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Since your case studies first and foremost serve to help you get an interview in your job application, they should answer the following questions (grouped into three categories, based on you as a person, your skill set and the way you do things):

  1. Who are you? What drives you and what’s your background?
  2. What UX skills do you possess?
  3. How do you approach and solve a problem? How do you work with others?


“Your portfolio tells a narrative about you as an individual and how you think!”


Here are the 3 main reasons why you should write your UX case studies like stories and how this helps you stand out from other applicants:

  1. Stories allow recruiters to imagine what it’s like to work with you
  2. Stories give your case study structure
  3. Stories captivate

Because Stories Allow Recruiters to Imagine What it’s Like to Work with You

When you tell a story, you make it intuitive for a recruiter to imagine what it’s like to work with you. That’s because we use stories to learn and imagine all the time—in fact, people have since the dawn of human history. Therefore, recruiters will find it easier to look into the future and predict if they’d like to work with you when they read a story-based case study. They’ll find it easier to understand who you are and how you solve a problem.


“A portfolio that only shows final results tells of someone who only cares about the end result and doesn’t enjoy the journey (details of collaboration to get there)!”


“My tip would be, tell stories. When designers present a flat portfolio it doesn’t tell me about how they approach the work they do and how they deal with the ebbs and flows of design. Tell me how you navigate from start to end of a project.”

—Sarah Bellrichard, SVP of Wholesale Internet Solutions & UX, Wells Fargo


“Who was on your team matters and how”


Because Stories Give Your Case Studies Structure

You can re-arrange your experience into a meaningful sequence of events—i.e., progress—towards your results. Otherwise, your case study will likely seem chaotic.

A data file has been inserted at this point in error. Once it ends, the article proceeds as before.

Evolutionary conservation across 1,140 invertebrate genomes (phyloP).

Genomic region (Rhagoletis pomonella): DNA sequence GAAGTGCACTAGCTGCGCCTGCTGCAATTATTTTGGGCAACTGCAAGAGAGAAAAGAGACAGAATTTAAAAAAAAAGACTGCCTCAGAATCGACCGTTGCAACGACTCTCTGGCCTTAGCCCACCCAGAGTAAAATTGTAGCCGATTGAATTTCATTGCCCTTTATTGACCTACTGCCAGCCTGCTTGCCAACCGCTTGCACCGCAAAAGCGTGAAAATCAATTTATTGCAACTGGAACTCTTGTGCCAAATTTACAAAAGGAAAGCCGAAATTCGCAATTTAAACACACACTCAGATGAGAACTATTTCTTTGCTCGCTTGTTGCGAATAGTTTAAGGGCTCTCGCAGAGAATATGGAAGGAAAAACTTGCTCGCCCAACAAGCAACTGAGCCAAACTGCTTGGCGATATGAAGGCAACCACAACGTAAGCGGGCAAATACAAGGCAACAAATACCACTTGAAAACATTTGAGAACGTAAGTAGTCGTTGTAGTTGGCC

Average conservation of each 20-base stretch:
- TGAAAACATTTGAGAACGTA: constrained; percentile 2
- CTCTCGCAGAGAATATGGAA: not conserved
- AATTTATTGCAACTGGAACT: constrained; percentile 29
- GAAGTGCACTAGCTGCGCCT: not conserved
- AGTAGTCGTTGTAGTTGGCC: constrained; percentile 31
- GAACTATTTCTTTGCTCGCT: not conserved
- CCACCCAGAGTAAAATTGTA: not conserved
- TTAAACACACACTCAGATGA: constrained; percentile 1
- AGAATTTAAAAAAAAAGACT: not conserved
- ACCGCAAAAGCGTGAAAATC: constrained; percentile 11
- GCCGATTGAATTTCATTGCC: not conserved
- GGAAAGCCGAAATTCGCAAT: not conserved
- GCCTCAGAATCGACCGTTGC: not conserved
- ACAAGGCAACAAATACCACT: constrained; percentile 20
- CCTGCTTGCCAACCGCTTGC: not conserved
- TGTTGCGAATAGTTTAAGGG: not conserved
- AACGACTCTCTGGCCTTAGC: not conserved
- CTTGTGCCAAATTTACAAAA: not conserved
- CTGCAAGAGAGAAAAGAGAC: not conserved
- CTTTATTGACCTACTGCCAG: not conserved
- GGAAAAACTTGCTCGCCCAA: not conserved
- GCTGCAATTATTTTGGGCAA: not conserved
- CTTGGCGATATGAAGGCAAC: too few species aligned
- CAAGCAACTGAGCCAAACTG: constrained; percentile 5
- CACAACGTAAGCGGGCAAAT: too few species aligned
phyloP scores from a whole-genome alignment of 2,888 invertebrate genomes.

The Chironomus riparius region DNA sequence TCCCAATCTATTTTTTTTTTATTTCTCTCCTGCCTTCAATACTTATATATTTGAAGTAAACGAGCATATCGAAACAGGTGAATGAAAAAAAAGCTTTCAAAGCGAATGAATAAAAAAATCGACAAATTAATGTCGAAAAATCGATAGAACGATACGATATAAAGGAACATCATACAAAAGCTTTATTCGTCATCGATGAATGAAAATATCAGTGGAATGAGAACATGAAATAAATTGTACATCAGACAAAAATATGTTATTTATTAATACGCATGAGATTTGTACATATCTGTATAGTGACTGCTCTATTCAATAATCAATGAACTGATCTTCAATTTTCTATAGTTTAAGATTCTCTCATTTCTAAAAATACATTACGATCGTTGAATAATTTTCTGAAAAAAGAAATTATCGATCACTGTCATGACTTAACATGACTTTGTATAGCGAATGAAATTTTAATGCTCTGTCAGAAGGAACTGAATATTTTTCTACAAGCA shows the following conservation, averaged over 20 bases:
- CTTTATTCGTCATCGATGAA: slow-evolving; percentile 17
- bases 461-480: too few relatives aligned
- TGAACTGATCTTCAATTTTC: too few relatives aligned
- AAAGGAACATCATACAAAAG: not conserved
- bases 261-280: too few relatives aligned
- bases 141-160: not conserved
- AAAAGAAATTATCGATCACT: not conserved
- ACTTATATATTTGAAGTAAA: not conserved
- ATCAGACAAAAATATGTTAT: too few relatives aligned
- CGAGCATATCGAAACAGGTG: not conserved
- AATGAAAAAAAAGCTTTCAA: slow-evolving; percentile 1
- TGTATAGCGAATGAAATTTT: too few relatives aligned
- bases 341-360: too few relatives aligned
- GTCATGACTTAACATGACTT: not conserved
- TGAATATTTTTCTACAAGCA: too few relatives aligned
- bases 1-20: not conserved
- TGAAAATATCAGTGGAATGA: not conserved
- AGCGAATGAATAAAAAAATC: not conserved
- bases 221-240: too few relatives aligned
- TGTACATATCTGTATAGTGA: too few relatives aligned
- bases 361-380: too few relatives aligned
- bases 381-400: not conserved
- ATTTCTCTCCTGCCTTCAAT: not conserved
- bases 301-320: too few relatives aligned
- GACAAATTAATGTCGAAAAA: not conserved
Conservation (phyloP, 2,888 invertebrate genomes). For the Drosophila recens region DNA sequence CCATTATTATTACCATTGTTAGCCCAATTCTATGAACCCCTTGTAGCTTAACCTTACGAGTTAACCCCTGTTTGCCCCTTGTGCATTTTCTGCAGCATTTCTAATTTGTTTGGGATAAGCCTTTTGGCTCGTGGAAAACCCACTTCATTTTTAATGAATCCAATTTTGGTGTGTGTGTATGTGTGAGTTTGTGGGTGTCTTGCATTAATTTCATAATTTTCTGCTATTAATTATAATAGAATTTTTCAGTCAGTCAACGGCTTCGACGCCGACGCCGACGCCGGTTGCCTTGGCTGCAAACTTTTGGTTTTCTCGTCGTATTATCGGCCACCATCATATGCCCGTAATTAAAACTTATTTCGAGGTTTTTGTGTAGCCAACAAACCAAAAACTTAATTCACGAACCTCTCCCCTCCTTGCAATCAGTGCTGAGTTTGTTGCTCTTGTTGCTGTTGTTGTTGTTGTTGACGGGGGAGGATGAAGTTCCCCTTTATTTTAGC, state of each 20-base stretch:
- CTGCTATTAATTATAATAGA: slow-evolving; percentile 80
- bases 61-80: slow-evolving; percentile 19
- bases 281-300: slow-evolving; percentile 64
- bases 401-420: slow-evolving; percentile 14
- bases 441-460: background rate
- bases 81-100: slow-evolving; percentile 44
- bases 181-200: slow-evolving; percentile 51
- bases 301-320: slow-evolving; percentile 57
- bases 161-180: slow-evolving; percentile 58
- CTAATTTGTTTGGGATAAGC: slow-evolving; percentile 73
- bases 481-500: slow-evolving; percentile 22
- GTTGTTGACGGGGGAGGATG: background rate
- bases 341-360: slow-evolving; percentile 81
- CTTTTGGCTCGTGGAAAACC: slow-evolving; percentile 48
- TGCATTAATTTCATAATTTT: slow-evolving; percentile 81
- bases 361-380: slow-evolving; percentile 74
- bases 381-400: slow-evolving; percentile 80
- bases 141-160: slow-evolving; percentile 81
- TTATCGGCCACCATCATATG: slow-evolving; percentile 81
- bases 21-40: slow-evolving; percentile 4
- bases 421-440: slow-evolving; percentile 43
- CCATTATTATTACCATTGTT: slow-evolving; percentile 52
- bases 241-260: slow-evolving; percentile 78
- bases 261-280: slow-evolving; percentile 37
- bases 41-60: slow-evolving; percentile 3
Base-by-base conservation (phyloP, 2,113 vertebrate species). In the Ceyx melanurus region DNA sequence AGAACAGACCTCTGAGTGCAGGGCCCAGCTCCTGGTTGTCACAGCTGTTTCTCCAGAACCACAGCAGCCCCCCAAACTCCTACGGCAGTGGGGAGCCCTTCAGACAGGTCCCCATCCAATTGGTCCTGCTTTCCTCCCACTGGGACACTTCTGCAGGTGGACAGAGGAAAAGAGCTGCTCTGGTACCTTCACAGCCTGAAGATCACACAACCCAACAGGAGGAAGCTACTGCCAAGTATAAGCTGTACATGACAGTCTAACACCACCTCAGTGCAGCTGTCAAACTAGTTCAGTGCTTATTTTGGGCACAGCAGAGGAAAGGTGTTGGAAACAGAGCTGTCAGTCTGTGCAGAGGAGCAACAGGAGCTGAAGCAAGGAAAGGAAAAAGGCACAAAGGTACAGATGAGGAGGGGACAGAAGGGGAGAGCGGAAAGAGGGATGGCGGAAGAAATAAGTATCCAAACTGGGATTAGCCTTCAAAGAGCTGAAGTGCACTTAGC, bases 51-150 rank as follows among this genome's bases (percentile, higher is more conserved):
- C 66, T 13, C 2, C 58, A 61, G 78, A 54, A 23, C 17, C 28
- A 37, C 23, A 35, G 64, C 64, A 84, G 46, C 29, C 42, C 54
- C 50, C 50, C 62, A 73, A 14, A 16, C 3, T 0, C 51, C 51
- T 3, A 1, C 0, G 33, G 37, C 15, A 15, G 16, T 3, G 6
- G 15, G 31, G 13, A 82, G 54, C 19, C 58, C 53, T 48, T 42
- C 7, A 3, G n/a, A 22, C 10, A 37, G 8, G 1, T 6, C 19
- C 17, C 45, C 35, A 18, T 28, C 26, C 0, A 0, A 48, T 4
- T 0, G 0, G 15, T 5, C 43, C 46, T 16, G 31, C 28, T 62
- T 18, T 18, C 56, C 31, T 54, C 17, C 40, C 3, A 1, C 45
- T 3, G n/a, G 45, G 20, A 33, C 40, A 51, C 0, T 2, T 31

Stories will give your past experiences form and make your case studies better organized. You can re-arrange your experience into a meaningful sequence of events—i.e., progress—towards your results. Otherwise, your case study will likely seem chaotic.

The arc of a story—introduction, middle, conclusion—is the perfect order to tell your messy progress towards a project’s final results. Let’s illustrate:

  • In the introduction:
    • You set up the context of your project, for instance through a design brief.
    • You introduce your team’s main goals and some of the main obstacles you faced
    • In a classic story, this is where we meet the heroes and learn about the venture/goal they’re reaching for and why they’re not satisfied with their current lives.
  • In the middle:
    • You illustrate your approach to solving the problem.
    • You bring your reader through your journey of how you used industry standard practices to tackle the problem. It’s important that you describe what you did and what your team members did, so the recruiter knows what skills and knowledge you possess.
    • In a classic story, this is where we follow our heroes struggling to conquer the beasts, villains and problems as they strive to reach their goals.
  • Finally, in the conclusion:
    • You showcase the final product and the results you and your team achieved.
    • You reflect upon what you’ve learnt and recount any follow-up tweaks you’ve made to the product.
    • In a classic story, this is where the heroes reach their goals―they experience personal growth, reap the rewards of their hard work and live happily ever after.